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93 SEVEN Where is community development today? Colleagues have suggested to me that community development has arrived at the policy table. Interviews with experienced practitioners and observation of current practice suggests that it is the importance of ‘community’ to the New Labour government that has arrived and not that of community development. It is the newer categories of ‘community engagement’ and ‘community empowerment’ that underpin the 2006 local government White Paper (CLG, 2006) and not that of community development. So what is community

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29 THREE Community development Community development has always been vulnerable to criticism that it is a term that is both vague and pretentious – claiming too much. Let us begin by taking two examples of how community development tackles local issues: • A community association based in an urban neighbourhood negotiates with the local authority to have a local refuse tip closed because of evidence of leaking gases. The tip is filled in, grassed over and becomes a small environmental park. It is owned by the local authority but is maintained and serviced

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Stories of Migration, Displacement and Solidarities
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Issues of displacement and dispossession have become defining characteristics of a globalised 21st century. People are moving within and across national borders, whether displaced, relocated or moving in search of better livelihoods.

This book brings theoretical understandings of migration and displacement together with empirical illustrations of the creative, cultural ways in which communities reflect upon their experiences of change, and how they respond, including through poetry and story-telling, photography and other art forms, exploring the scope for building communities of solidarity and social justice.

The concluding chapters identify potential implications for policy and professional practice to promote communities of solidarity, addressing the structural causes of widening inequalities, taking account of different interests, including those related to social class, gender, ethnicity, age, ability and faith.

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Legacies of Co-production
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Heritage as Community Research explores the nature of contemporary heritage research involving university and community partners. Putting forward a new view of heritage as a process of research and involvement with the past, undertaken with or by the communities for whom it is relevant, the book uses a diverse range of case studies, with many chapters co-written between academics and community partners. Through this extensive work, the Editors show that the process of research itself can be an empowering force by which communities stake a claim in the places they live.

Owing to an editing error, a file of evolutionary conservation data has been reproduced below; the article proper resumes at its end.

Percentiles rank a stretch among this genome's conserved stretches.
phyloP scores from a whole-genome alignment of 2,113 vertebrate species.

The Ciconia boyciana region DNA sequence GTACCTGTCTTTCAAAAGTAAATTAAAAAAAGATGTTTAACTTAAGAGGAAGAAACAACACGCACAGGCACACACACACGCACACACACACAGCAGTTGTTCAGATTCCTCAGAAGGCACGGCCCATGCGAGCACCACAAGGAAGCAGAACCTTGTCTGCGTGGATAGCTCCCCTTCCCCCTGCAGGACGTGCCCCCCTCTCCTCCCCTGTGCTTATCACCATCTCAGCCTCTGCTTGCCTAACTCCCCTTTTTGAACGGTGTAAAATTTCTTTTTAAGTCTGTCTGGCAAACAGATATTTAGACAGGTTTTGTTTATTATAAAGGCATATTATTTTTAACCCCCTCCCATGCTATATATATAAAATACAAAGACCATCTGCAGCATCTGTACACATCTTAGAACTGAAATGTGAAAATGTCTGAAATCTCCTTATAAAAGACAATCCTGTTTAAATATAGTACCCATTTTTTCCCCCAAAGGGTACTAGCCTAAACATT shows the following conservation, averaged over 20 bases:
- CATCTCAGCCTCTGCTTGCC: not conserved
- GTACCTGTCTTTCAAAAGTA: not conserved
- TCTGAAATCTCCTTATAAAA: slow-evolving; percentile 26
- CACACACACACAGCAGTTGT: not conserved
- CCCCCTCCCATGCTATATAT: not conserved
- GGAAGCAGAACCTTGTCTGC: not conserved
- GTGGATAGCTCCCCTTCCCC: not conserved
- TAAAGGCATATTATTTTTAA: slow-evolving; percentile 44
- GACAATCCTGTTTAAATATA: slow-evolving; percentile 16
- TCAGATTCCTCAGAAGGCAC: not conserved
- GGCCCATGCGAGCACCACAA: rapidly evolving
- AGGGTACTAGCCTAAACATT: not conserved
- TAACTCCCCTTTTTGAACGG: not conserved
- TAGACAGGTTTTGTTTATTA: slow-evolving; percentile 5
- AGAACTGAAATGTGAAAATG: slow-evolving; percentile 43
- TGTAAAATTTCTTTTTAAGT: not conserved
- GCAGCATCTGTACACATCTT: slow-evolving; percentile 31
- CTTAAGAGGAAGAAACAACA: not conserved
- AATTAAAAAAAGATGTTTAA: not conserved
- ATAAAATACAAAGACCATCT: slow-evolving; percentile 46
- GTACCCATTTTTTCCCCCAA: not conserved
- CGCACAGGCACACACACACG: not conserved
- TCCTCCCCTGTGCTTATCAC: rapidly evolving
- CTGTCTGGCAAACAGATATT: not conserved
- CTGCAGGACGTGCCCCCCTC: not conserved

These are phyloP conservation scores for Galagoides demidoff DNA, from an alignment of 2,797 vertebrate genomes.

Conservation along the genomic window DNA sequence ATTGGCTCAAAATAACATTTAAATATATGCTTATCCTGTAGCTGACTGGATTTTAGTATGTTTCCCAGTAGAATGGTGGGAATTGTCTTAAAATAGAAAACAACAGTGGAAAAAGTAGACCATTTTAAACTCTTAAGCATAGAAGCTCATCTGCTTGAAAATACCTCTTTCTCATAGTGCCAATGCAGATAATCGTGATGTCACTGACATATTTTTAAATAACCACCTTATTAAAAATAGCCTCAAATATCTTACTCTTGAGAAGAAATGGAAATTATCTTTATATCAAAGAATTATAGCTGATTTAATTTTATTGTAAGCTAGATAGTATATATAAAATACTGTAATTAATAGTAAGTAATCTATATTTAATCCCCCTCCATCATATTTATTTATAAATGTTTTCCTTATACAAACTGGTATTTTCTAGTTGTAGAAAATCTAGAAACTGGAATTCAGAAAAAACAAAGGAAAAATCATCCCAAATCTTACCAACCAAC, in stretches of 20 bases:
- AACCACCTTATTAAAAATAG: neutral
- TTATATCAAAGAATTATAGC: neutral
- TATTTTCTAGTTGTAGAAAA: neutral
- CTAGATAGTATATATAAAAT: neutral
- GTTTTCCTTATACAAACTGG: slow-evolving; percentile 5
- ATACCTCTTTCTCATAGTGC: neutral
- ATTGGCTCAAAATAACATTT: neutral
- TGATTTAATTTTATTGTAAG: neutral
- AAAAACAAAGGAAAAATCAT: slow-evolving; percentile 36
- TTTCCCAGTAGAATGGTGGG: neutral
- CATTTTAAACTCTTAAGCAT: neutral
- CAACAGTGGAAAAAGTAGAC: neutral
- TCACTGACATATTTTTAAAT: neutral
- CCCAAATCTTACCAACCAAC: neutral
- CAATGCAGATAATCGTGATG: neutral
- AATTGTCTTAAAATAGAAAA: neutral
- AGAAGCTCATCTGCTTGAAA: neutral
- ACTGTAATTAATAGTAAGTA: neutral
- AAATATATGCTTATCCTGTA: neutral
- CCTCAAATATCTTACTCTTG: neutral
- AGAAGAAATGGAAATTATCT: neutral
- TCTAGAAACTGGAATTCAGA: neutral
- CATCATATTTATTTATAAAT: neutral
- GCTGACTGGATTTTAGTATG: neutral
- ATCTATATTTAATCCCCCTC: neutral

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15 Part Two Community histories

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9 TWO Urban policy and communities Stuart Wilks-Heeg Introduction In one form or another, all UK governments since 1945 have pursued policies aimed at addressing urban problems. A concern with community has been evident throughout, although the assumptions about how communities would be engaged with, and benefit from, these policies have varied enormously. In the first two decades after the end of the Second World War, communities were regarded as the passive beneficiaries of planned decentralisation to new towns and the replacement of ‘slums’ with modern

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137 8 Community–university partnerships If knowledge is power, as the previous chapter has suggested, then universities and colleges should have particularly important contributions to make. Universities should be embedded within their communities rather than simply focusing on serving elites, in Paulo Freire’s (1996a) view, supporting the development of popular education and participatory action research as central to their remits for knowledge creation and knowledge dissemination more generally. As joint UNESCO Chairs in Community-Based Research and

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85 Part Three Community ways of knowing

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199 Part Four Communities going forward

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Making spaces for community development offers an account of the key changes to the context and practice of community development since the 1970s, told through the experiences and insights of a group of highly experienced practitioners. The book, intended for those practising and interested in practising community development today, focuses on dilemmas arising from the shift to partnership working from a more confrontational model, and the professionalisation of the field.

Bringing together a wealth of experience and knowledge from across areas of play and youth work through to the environment, community enterprise, race equality, immigration and housing, the book raises key questions for contemporary debates and current practice.

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